Supermarkets choose appearance and flavour over nutritional value
As much as half of all food produced around the globe is believed to be wasted and if this shocking fact isn’t enough by itself, one of the main reasons behind this is it failing to meet the required appearance standards set out by supermarkets. Despite the fact that a recent survey conducted by the Institution of Mechanical Engineers showed 80% of British people would still buy produce that wasn’t a uniform shape or colour, supermarkets still feel the need to enhance the look of the food on their shelves. Even once they have purchased the “perfect” produce from their suppliers, careful use of lighting and packaging is employed in store to make their fresh produce look more appealing, but how flavoursome, fresh and nutritious is it really? Here we take a look at this issue and contrast it to produce grown on a small-scale and available locally.
The matter of flavour
While fruit and vegetables in supermarkets may have been selected for their looks, their taste is often lacking. Supermarket tomatoes are a prime example of this; you don’t get the sweet and intense flavour their bright red appearance would suggest. By selecting those tomatoes that ripen evenly and at the same time, this inadvertently means selecting those in which there is reduced photosynthesis and as a result less sugar is produced within the fruits; a completely different story to those available from a small local grower. Equally, refrigerating fresh items might help to extend their shelf life in the supermarket, allowing produce to maintain their appearance for as long as possible, but it does nothing for the taste of cold-sensitive items such as tomatoes, plums, peaches and pears. While supermarkets might not be able to use flavour enhancers with fresh fruit and vegetables, it’s a different matter for those that are processed; think of the peaches canned in syrup, the tinned sweetcorn with added sugar and salt, and those that make their way into ready meals with all manner of natural and artificial additives. In these instances, the nutritional quality has been taken down a peg or two through the extra additions; it’ true that some of these do act as preservatives, but they also encourage our consumption of sometimes less than flavoursome items owing to the time lapsed since they were harvested.
Research indicates that there is a lower content of phytonutrients in farmed produce than that found in the wild – these are the plant nutrients believed to protect against the likes of heart disease, cancer and dementia – so even if we make the effort to include the correct balance of foods in our diets they may still not be as nutritious as they could be if sourced correctly too. It appears that selecting produce with the best aesthetics has reduced its nutritional profile. On top of this, the practice of supermarkets sourcing much of their fresh produce from outside the UK – just 20% of the tomatoes sold are for instance – means that fruit and vegetables already depleted in nutrients lose even more during the days or weeks it may take to reach the supermarket shelves after picking owing to the “food miles” they have had to travel. The items available at your local farm shop or from someone with a smallholding may not be perfectly formed on the outside, but what they offer nutritionally can be far greater.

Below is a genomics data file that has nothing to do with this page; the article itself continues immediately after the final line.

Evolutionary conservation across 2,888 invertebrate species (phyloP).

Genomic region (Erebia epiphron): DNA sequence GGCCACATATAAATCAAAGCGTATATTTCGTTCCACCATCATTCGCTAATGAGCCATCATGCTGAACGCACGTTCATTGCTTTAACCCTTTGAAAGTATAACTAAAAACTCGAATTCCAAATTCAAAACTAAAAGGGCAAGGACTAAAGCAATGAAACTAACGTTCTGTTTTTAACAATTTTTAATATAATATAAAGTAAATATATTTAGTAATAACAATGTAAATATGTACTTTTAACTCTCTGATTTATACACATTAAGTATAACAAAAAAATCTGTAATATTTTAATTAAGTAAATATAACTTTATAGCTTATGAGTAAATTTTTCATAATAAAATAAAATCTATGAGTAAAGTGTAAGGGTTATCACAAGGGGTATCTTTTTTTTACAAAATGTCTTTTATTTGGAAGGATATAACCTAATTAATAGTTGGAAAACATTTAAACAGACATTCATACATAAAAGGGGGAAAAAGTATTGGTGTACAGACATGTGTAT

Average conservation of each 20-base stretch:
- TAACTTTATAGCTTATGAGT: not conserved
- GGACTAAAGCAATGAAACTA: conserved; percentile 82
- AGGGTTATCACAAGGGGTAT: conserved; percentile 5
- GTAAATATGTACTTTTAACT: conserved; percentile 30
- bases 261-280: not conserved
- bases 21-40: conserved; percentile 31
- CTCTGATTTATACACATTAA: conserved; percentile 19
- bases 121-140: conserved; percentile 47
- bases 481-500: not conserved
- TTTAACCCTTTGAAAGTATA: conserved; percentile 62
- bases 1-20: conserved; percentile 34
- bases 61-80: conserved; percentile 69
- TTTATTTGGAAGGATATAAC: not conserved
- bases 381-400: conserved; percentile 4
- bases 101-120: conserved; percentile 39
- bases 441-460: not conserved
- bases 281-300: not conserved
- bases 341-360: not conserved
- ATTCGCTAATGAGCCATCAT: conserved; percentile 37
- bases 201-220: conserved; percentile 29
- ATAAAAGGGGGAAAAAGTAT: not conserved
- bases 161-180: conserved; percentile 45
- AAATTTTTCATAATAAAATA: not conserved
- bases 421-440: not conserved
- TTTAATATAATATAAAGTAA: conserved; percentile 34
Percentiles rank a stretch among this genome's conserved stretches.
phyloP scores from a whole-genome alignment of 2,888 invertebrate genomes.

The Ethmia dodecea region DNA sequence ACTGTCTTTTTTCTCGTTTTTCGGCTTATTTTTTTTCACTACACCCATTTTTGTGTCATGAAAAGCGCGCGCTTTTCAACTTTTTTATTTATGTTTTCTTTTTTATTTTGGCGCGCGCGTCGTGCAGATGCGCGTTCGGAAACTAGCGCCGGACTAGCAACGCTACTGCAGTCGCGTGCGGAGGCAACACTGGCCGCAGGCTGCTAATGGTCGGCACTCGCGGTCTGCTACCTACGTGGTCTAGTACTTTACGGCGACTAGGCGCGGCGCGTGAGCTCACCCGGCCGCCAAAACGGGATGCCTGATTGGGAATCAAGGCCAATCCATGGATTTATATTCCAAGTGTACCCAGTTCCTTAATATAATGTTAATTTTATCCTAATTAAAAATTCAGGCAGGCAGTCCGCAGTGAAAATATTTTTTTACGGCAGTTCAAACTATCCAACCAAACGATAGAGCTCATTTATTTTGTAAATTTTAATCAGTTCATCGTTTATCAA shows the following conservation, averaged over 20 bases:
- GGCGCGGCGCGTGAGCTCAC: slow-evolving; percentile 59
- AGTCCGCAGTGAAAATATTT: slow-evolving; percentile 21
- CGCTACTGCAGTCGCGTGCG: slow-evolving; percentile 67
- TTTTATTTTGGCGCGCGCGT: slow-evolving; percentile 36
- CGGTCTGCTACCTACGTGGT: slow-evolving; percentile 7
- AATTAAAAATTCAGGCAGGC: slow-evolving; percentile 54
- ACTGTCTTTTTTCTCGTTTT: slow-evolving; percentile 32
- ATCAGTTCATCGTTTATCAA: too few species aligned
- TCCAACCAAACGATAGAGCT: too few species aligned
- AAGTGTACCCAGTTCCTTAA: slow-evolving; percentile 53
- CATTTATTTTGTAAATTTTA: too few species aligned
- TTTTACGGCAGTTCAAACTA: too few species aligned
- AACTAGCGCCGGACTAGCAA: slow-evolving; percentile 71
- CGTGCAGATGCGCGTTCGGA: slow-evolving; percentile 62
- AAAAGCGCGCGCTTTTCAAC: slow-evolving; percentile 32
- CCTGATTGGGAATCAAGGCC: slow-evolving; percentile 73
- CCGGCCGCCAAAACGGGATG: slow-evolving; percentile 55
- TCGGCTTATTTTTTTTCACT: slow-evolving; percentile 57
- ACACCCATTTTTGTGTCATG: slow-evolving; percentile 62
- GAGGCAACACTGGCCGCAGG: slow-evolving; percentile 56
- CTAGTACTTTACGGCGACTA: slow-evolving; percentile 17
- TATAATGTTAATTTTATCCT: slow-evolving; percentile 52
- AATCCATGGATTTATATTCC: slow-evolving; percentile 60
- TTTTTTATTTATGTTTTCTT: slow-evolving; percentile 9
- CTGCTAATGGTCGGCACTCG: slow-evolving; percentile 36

Maximising your intake
A healthier diet therefore isn’t just about eating more fruit and vegetables, the types you opt for and where they come from are also important considerations. Opting for varieties more akin to wild plants such as scallions and ensuring you obtain these from small-scale local growers – or those that you have grown yourself – can enhance the quality of your diet significantly. Storing your fruit and vegetables correctly once harvested and avoiding overcooking are also vital to minimise loss of nutrients. Considering aspects of your lifestyle can also ensure that the nutrients in the produce you eat can provide maximum benefit. For instance, smokers have higher vitamin C requirements – around twice that of non-smokers – owing to the role of this vitamin in neutralising some of the harmful chemicals in cigarette smoke. By quitting smoking you therefore allow the vitamin C from your diet to be available for its other functions, which include its role in maintaining the health of the skin, bones circulation and immune system.
Produce that packs a greater nutritional punch isn’t the only benefit from supporting smaller local growers or setting aside a patch in your own garden. Knowing where your food comes from is increasingly important to people, which is a given when buying directly from the grower. Organic farming is also more widely embraced by small-scale growers, providing peace of mind for those wishing to avoid residues from pesticides on their produce; this also appeals to environmentally conscious shoppers as well. In a time when the supermarkets are stocked with so many processed items – and even the fresh produce may be artificially enhanced – there is something reassuring about being able to source your food direct from growers providing substance over style as opposed to the other way around.
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